Between 1960 and 1963 Texas tenor Curtis Amy (1927-2002) made six superb albums for Dick Bocks Pacific Jazz label, three of which, Groovin Blue, Way Down, and Tippin on Through, are included here. They were part of Bocks recognition of the emergence on the West Coast scene of a more groove-based, harder swinging approach than the cooler, considered style that preceded it. He chose well. Years of semi-obscurity in L.A. dance bands and organ combos had made Amy a thoroughly seasoned, assertive and inventive player in the mould of fellow tenor, Harold Land; these Pacific albums established him as a major exponent of the new music revitalizing West Coast jazz.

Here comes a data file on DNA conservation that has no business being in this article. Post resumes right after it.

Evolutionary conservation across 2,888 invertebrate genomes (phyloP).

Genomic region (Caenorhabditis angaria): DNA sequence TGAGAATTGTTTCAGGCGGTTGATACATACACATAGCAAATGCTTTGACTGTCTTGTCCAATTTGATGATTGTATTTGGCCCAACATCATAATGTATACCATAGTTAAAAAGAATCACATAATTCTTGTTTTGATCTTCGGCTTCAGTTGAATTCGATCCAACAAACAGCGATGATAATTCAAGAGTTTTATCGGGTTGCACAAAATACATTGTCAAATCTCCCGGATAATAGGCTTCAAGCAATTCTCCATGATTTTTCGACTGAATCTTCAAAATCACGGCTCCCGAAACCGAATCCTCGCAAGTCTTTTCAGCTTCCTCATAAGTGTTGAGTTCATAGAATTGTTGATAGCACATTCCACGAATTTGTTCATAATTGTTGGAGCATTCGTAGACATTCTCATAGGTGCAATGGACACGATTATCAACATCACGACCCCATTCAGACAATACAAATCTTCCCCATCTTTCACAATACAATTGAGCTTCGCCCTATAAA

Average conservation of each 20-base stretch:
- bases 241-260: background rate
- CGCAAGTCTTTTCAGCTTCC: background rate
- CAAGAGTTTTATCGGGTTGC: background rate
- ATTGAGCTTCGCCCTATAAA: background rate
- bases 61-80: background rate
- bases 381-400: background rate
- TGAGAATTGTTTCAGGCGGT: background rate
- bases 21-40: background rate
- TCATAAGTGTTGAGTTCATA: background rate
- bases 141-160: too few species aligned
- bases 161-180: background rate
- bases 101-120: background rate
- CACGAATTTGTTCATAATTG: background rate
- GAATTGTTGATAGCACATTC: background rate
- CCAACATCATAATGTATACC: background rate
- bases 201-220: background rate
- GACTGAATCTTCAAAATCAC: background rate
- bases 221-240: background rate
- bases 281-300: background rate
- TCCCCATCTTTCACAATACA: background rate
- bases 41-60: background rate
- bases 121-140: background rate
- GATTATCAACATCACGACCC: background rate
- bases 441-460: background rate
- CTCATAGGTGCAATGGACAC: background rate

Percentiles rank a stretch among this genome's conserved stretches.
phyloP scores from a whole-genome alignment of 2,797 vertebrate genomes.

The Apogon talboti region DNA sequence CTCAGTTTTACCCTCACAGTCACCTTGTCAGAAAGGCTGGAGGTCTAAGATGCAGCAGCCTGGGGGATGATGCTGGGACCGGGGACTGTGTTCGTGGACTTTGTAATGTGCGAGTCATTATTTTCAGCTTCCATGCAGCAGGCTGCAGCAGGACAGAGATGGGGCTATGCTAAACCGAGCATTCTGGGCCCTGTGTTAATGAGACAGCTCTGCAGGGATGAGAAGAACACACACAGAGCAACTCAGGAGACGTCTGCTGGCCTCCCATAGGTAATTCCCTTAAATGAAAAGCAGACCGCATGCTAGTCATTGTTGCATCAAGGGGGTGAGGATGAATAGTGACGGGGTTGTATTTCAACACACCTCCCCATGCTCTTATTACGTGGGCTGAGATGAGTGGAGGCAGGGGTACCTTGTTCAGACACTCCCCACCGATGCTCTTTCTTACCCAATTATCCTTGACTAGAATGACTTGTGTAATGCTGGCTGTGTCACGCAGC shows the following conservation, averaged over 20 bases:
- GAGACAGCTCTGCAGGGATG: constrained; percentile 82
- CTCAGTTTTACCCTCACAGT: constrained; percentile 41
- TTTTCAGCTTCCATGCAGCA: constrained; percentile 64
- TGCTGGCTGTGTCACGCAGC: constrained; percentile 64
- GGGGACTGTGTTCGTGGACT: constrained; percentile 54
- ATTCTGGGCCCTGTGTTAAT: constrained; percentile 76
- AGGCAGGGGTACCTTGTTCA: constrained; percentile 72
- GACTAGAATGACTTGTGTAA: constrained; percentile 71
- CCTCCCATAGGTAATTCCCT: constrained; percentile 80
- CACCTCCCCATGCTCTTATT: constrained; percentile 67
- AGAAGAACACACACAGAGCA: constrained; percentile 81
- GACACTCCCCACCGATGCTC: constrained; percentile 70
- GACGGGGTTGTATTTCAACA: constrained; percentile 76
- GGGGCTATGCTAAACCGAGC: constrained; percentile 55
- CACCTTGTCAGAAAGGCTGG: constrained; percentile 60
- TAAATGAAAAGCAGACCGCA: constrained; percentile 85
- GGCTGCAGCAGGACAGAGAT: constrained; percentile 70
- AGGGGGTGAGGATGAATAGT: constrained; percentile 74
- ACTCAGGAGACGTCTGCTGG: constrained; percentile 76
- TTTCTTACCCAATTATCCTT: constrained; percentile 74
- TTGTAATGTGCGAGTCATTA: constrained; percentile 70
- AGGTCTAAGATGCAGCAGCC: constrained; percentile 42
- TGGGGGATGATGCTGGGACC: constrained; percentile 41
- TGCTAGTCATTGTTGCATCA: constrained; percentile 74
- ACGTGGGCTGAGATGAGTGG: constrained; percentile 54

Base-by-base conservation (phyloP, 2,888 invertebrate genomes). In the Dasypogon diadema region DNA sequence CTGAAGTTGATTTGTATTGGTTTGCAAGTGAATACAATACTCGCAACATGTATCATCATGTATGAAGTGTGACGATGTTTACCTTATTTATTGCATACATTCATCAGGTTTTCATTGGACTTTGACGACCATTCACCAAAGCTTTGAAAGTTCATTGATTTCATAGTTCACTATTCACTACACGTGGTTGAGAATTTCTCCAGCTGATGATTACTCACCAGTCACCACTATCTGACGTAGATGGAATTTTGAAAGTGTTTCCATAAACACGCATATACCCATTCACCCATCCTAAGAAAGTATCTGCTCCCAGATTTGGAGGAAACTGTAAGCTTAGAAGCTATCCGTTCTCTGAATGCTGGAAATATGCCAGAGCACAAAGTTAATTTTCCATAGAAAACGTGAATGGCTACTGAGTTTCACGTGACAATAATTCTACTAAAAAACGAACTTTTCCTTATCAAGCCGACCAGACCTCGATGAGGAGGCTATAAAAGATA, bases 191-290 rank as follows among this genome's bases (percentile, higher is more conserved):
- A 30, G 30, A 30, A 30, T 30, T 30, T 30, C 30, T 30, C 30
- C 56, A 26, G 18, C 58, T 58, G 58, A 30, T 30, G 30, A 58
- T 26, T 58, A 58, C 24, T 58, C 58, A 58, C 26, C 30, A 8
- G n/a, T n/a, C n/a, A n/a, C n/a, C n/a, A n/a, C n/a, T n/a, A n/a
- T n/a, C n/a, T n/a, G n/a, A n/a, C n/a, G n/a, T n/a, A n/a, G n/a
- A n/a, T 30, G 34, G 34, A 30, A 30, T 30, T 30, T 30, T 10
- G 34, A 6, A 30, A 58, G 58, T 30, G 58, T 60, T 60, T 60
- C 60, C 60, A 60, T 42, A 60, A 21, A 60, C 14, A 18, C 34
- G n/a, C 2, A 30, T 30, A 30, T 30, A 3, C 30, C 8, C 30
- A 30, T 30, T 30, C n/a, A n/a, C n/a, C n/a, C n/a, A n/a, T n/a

A landmark bit of indie funk from the 70s – one of the few records cut by Detroit keyboardist Eddie Russ, and easily the best! The album features Russ going to town on electric piano – working with a hip combo called The Mixed Bag, which features some wicked work on flute and soprano sax by Larry Nozero – and a vibe that's a lot more laidback than standard funk, or even more mainstream jazz funk too – a sweet open groove that's mighty nice all the way through! The album's really a showcase for Nozero and Russ' solos – trading back and forth effortlessly over long tunes that roll along in a sweet electric-tinged groove – long vamping rhythms that really seem to drive both players onto new heights.